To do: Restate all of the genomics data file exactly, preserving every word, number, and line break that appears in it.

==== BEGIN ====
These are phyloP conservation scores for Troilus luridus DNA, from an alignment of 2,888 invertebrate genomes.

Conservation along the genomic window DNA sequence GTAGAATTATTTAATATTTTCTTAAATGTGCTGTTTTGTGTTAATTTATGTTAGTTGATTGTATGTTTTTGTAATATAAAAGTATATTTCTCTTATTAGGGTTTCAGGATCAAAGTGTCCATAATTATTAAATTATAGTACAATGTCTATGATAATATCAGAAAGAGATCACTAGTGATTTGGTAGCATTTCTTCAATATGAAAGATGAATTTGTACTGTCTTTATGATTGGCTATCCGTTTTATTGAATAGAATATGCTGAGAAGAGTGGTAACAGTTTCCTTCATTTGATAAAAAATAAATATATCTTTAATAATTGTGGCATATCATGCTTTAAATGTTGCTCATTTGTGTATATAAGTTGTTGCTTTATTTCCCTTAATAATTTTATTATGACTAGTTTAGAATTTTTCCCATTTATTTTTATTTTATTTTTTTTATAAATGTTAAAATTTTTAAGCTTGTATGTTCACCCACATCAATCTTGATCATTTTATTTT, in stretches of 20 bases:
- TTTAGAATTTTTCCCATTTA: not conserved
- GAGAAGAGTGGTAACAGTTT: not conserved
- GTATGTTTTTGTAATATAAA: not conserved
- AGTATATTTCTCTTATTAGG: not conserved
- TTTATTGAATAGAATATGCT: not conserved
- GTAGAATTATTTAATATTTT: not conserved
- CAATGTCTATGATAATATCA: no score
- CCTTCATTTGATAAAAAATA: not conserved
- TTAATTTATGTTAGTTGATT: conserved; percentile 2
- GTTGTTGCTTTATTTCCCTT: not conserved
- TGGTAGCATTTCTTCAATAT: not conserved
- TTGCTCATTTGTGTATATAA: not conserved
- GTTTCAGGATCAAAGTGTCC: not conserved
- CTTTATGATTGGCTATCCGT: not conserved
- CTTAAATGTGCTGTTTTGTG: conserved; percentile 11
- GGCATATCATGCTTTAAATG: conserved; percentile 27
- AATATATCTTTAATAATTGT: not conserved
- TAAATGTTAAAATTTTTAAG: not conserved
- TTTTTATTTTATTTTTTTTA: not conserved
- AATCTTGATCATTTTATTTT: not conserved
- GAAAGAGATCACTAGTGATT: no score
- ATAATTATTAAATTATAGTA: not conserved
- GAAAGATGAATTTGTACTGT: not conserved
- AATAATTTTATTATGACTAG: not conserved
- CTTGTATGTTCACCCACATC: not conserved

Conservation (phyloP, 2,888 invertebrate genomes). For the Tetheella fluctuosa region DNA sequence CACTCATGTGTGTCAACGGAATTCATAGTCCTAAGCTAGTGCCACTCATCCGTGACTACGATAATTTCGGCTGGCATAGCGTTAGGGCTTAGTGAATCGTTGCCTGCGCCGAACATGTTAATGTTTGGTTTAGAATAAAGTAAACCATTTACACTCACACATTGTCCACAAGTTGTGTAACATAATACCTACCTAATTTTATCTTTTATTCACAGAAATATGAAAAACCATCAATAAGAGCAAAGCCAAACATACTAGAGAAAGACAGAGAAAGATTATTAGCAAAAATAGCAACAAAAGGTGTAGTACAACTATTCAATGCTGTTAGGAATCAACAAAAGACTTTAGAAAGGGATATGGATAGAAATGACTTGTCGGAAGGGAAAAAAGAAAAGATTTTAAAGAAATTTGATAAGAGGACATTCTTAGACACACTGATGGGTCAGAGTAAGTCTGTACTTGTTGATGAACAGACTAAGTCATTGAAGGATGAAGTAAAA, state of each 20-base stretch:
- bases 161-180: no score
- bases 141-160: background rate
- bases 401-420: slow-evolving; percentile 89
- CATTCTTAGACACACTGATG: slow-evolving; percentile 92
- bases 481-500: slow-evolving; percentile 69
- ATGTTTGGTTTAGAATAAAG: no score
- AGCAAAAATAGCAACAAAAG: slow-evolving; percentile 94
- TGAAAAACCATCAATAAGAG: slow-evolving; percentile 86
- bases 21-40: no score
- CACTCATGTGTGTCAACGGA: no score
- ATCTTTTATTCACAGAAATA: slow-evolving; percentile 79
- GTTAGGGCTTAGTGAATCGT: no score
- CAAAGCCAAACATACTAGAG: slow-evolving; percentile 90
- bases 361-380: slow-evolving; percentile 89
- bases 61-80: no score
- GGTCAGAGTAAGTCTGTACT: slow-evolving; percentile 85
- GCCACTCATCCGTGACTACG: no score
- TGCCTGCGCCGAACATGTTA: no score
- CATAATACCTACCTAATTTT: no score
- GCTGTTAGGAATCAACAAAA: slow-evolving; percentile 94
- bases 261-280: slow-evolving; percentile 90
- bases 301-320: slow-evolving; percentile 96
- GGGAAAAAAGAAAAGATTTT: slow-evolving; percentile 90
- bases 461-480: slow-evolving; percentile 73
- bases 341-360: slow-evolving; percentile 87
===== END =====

These are phyloP conservation scores for Troilus luridus DNA, from an alignment of 2,888 invertebrate genomes.

Conservation along the genomic window DNA sequence GTAGAATTATTTAATATTTTCTTAAATGTGCTGTTTTGTGTTAATTTATGTTAGTTGATTGTATGTTTTTGTAATATAAAAGTATATTTCTCTTATTAGGGTTTCAGGATCAAAGTGTCCATAATTATTAAATTATAGTACAATGTCTATGATAATATCAGAAAGAGATCACTAGTGATTTGGTAGCATTTCTTCAATATGAAAGATGAATTTGTACTGTCTTTATGATTGGCTATCCGTTTTATTGAATAGAATATGCTGAGAAGAGTGGTAACAGTTTCCTTCATTTGATAAAAAATAAATATATCTTTAATAATTGTGGCATATCATGCTTTAAATGTTGCTCATTTGTGTATATAAGTTGTTGCTTTATTTCCCTTAATAATTTTATTATGACTAGTTTAGAATTTTTCCCATTTATTTTTATTTTATTTTTTTTATAAATGTTAAAATTTTTAAGCTTGTATGTTCACCCACATCAATCTTGATCATTTTATTTT, in stretches of 20 bases:
- TTTAGAATTTTTCCCATTTA: not conserved
- GAGAAGAGTGGTAACAGTTT: not conserved
- GTATGTTTTTGTAATATAAA: not conserved
- AGTATATTTCTCTTATTAGG: not conserved
- TTTATTGAATAGAATATGCT: not conserved
- GTAGAATTATTTAATATTTT: not conserved
- CAATGTCTATGATAATATCA: no score
- CCTTCATTTGATAAAAAATA: not conserved
- TTAATTTATGTTAGTTGATT: conserved; percentile 2
- GTTGTTGCTTTATTTCCCTT: not conserved
- TGGTAGCATTTCTTCAATAT: not conserved
- TTGCTCATTTGTGTATATAA: not conserved
- GTTTCAGGATCAAAGTGTCC: not conserved
- CTTTATGATTGGCTATCCGT: not conserved
- CTTAAATGTGCTGTTTTGTG: conserved; percentile 11
- GGCATATCATGCTTTAAATG: conserved; percentile 27
- AATATATCTTTAATAATTGT: not conserved
- TAAATGTTAAAATTTTTAAG: not conserved
- TTTTTATTTTATTTTTTTTA: not conserved
- AATCTTGATCATTTTATTTT: not conserved
- GAAAGAGATCACTAGTGATT: no score
- ATAATTATTAAATTATAGTA: not conserved
- GAAAGATGAATTTGTACTGT: not conserved
- AATAATTTTATTATGACTAG: not conserved
- CTTGTATGTTCACCCACATC: not conserved

Conservation (phyloP, 2,888 invertebrate genomes). For the Tetheella fluctuosa region DNA sequence CACTCATGTGTGTCAACGGAATTCATAGTCCTAAGCTAGTGCCACTCATCCGTGACTACGATAATTTCGGCTGGCATAGCGTTAGGGCTTAGTGAATCGTTGCCTGCGCCGAACATGTTAATGTTTGGTTTAGAATAAAGTAAACCATTTACACTCACACATTGTCCACAAGTTGTGTAACATAATACCTACCTAATTTTATCTTTTATTCACAGAAATATGAAAAACCATCAATAAGAGCAAAGCCAAACATACTAGAGAAAGACAGAGAAAGATTATTAGCAAAAATAGCAACAAAAGGTGTAGTACAACTATTCAATGCTGTTAGGAATCAACAAAAGACTTTAGAAAGGGATATGGATAGAAATGACTTGTCGGAAGGGAAAAAAGAAAAGATTTTAAAGAAATTTGATAAGAGGACATTCTTAGACACACTGATGGGTCAGAGTAAGTCTGTACTTGTTGATGAACAGACTAAGTCATTGAAGGATGAAGTAAAA, state of each 20-base stretch:
- bases 161-180: no score
- bases 141-160: background rate
- bases 401-420: slow-evolving; percentile 89
- CATTCTTAGACACACTGATG: slow-evolving; percentile 92
- bases 481-500: slow-evolving; percentile 69
- ATGTTTGGTTTAGAATAAAG: no score
- AGCAAAAATAGCAACAAAAG: slow-evolving; percentile 94
- TGAAAAACCATCAATAAGAG: slow-evolving; percentile 86
- bases 21-40: no score
- CACTCATGTGTGTCAACGGA: no score
- ATCTTTTATTCACAGAAATA: slow-evolving; percentile 79
- GTTAGGGCTTAGTGAATCGT: no score
- CAAAGCCAAACATACTAGAG: slow-evolving; percentile 90
- bases 361-380: slow-evolving; percentile 89
- bases 61-80: no score
- GGTCAGAGTAAGTCTGTACT: slow-evolving; percentile 85
- GCCACTCATCCGTGACTACG: no score
- TGCCTGCGCCGAACATGTTA: no score
- CATAATACCTACCTAATTTT: no score
- GCTGTTAGGAATCAACAAAA: slow-evolving; percentile 94
- bases 261-280: slow-evolving; percentile 90
- bases 301-320: slow-evolving; percentile 96
- GGGAAAAAAGAAAAGATTTT: slow-evolving; percentile 90
- bases 461-480: slow-evolving; percentile 73
- bases 341-360: slow-evolving; percentile 87